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IT

Amazon To Experiment With Part-Time Tech Teams (usatoday.com) 109

Elizabeth Weise, reporting from USATODAY: In an effort to lure hard-to-hire tech workers and possibly recast its reputation as a harsh workplace, Amazon plans to pilot a program of part-time teams composed entirely of employees putting in 30-hour weeks. The Seattle company will test using entire teams of engineers and tech staff who will all work 30 hours a week, thus side-stepping many of the problems faced by part-time workers in a full-time environment. The pilot teams' core hours would be Monday through Thursday from 10 am to 2 pm, with flexible hours throughout the week. The 30-hour groups would receive the same benefits as 40-hour-a-week employees but less pay, Amazon said. The plan is smart from a recruiting standpoint and a unique strategy in the highly competitive tech world, said Kate Kennedy with the Society for Human Resource Management.
Microsoft

Microsoft Wants To Pay You To Use Its Windows 10 Browser Edge (theguardian.com) 256

An anonymous reader shares a report by The Guardian: Microsoft has a new browser. It launched with Windows 10 and it's called Edge. The company says it's faster, more battery efficient and all-round better than Chrome or Firefox. You can even draw on websites with a stylus. Trouble is, not very many people are using it. So now Microsoft's trying to bribe you to switch. The newly rebranded Microsoft Rewards -- formerly Bing Rewards, which paid people for using Bing as their search engine (another product Microsoft says is better than a Google product but that very few people actually use) -- will now pay you for using Edge, shopping at the Microsoft store, or using Bing. Users of Edge who sign up to Microsoft Rewards, which is currently US-only, are then awarded points simply for using the browser. Microsoft actively monitors whether you're using Edge for up to 30 hours a month. It tracks mouse movements and other signs that you're not trying to game the system, and you must also have Bing set as your default search engine. Points can then be traded in for vouchers or credit for places such as Starbucks, Skype, Amazon and ad-free Outlook.com -- remember, if you're not paying for something, you are the product.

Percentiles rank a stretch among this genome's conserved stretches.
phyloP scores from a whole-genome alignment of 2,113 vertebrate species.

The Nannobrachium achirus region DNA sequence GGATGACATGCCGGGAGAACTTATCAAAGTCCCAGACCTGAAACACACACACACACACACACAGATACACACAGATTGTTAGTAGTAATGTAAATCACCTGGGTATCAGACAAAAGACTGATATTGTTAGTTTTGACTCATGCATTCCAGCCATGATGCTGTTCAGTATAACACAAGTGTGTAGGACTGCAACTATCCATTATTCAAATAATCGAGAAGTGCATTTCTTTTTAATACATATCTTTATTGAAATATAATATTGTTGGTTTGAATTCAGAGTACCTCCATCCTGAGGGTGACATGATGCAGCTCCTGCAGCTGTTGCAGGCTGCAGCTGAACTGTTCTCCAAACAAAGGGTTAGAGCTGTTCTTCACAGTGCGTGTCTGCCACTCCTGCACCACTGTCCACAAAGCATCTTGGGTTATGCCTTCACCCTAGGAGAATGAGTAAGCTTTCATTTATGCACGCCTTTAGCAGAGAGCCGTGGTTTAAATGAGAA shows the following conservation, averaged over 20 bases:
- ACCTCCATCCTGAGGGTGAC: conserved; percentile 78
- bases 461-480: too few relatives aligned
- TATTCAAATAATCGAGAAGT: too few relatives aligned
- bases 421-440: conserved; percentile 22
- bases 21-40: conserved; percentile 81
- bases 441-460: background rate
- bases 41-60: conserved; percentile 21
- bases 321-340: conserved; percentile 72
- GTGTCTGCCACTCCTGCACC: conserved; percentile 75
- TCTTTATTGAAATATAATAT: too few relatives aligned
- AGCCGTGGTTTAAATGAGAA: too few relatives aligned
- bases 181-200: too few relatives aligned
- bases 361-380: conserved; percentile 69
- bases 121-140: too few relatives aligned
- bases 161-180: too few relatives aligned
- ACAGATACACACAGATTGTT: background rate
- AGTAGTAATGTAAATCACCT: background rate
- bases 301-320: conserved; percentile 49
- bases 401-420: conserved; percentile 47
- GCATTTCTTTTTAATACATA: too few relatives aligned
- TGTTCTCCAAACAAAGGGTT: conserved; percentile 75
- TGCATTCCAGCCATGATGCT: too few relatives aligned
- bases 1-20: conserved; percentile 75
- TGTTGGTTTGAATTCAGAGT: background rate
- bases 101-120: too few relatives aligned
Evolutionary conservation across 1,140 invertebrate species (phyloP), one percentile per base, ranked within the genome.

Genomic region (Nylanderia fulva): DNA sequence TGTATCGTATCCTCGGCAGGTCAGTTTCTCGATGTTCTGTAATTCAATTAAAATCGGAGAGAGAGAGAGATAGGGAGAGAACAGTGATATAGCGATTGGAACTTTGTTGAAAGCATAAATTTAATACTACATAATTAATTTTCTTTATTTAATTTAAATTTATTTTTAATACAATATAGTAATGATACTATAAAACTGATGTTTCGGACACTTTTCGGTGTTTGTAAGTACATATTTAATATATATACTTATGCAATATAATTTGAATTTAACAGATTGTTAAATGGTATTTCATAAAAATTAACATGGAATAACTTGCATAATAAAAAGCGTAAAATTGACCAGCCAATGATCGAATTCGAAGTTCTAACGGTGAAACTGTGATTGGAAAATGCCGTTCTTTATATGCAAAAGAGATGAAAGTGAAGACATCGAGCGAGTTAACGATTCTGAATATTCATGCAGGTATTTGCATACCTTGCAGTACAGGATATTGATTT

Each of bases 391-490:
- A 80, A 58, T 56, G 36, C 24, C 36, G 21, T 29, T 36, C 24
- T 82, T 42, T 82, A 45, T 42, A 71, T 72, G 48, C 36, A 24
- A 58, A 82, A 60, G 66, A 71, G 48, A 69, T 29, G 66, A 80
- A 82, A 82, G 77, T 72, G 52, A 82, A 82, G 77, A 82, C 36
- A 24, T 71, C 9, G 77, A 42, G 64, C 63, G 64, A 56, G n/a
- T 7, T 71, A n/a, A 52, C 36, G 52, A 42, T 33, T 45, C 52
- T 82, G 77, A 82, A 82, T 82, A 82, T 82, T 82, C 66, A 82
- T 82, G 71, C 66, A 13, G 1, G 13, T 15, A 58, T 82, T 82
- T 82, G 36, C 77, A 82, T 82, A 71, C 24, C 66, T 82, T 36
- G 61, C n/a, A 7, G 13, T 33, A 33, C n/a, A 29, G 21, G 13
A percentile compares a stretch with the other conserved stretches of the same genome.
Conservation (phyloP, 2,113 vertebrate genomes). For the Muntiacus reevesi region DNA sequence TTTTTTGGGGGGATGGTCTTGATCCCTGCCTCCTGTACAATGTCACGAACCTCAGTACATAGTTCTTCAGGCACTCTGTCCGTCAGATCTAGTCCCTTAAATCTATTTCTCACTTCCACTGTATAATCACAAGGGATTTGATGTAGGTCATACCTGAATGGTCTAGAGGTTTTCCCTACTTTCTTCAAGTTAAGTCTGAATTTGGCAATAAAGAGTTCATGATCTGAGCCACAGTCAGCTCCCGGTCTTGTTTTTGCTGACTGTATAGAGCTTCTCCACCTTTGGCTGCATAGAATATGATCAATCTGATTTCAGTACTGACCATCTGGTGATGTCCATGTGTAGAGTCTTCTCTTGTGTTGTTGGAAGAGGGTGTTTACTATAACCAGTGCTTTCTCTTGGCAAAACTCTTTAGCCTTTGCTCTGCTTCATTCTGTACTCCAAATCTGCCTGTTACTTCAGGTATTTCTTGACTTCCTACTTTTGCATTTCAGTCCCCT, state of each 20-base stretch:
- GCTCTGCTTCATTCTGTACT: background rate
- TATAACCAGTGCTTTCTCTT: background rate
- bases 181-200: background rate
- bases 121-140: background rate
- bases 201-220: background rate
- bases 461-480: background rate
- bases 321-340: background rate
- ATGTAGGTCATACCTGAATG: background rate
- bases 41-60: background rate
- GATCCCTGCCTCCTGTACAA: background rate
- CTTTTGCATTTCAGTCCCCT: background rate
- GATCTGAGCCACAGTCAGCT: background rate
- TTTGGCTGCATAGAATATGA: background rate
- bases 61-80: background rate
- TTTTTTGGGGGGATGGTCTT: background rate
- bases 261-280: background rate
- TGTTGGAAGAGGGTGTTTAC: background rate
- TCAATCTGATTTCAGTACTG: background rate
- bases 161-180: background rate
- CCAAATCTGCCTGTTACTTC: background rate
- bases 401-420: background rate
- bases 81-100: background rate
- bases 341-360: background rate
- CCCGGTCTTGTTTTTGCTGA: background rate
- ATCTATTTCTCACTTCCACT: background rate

Businesses

Twitch Acquires Curse, Its Sites, Tools For Gamers, and Databases (venturebeat.com) 25

An anonymous reader writes from a report via VentureBeat: The Amazon-owned, game-streaming site Twitch has announced today that it has acquired Curse, a company that creates programs like voice clients, databases, and mod managers for PC games for some 30 million users. Twitch did not disclose how much they paid for Curse. VentureBeat reports: "Twitch has more than 100 million users a month, and it has helped to popularize new trends gaming like esports and the rise of influencers and personalities who create fanbases that watch them (and donate money to them) while they play. Curse has over 30 million users a month across its website, social media channels, and desktop applications. The company hosts popular websites for hit PC games like Hearthpwn for Hearthstone: Heroes of Warcraft and MMO Champion for World of Warcraft. Outside of its site, Twitch hasn't made many services for gamers. It could use this acquisition to extend a reach into that field."